Brubaker, on the other hand, seems to want Daredevil occupying a more prominent role within the Marvel Universe. Events in the previous omnibus referenced Civil War and directly overlapped with the Hood’s takeover of New York in Bendis’ New Avengers. Here, the narrative of Brubaker’s concluding chapters – Lady Bullseye and Return of the King – are directly related to the consequences a big crisis crossover at the heart of the Marvel Universe, Secret Invasion. However, unlike most tie-ins or overlaps, Brubaker’s run never feels like a slave to the “larger” story. In fact, it feels like he is harnessing continuity for his own ends, rather than feeling bound or constricted by it. In fact, his storyline is a perfect fit with the larger event and feels like an organic extension of it. I’m still not entirely convinced that Andy Diggle needs to draft a huge event (the mysterious Shadowland) around the character, but I’ll reserve judgement on that.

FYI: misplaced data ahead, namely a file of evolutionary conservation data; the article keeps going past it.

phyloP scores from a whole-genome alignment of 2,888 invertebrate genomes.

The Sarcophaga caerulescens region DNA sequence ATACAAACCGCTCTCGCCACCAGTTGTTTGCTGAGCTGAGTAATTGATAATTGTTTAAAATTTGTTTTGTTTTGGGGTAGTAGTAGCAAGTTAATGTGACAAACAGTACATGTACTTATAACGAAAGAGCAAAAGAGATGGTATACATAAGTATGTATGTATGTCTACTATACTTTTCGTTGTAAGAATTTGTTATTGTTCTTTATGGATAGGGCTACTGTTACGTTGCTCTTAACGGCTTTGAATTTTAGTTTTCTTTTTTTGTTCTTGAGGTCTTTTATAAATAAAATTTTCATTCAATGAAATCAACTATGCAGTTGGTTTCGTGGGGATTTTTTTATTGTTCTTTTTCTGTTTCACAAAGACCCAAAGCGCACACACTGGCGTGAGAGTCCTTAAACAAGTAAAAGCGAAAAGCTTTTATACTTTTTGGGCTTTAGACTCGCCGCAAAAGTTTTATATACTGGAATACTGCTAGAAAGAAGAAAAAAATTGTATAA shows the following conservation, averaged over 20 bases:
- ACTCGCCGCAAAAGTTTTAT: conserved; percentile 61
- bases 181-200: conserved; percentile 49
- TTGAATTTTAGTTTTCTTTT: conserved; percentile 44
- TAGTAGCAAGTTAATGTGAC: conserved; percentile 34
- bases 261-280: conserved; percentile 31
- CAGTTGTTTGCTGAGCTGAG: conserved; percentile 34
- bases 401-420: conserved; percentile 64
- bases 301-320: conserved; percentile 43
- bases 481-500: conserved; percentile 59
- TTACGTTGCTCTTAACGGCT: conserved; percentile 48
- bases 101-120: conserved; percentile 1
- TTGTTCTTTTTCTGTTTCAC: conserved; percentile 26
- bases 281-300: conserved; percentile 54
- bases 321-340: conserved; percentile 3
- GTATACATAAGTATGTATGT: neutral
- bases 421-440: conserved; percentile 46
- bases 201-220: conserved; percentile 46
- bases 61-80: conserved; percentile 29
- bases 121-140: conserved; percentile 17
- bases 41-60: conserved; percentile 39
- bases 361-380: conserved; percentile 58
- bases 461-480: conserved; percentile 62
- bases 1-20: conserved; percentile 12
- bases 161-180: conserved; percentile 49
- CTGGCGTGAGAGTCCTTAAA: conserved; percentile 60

Dakota North... a model private eye...

Perhaps that’s the key to Brubaker’s successful run. It’s all about integration. He perfectly reconciles the convoluted continuity of Daredevil. When he reintroduces the “zombie ninjas” in the form of the Hand, a cult of international assassins, it doesn’t feel at odds with the “street-level” storytelling that the character has been a part of for most of the last decade. When he faces a bunch of these ninjas on a rainy rooftop, he concedes he hasn’t encountered them “in a long time.” The Hand were a staple of Daredevil originally introduced by Frank Miller during his iconic run. I can’t think of a more fitting symbolism of what Brubaker is doing than incorporating the ninjas into the world crafted by Bendis. He’s reconciling it all, tying it all together.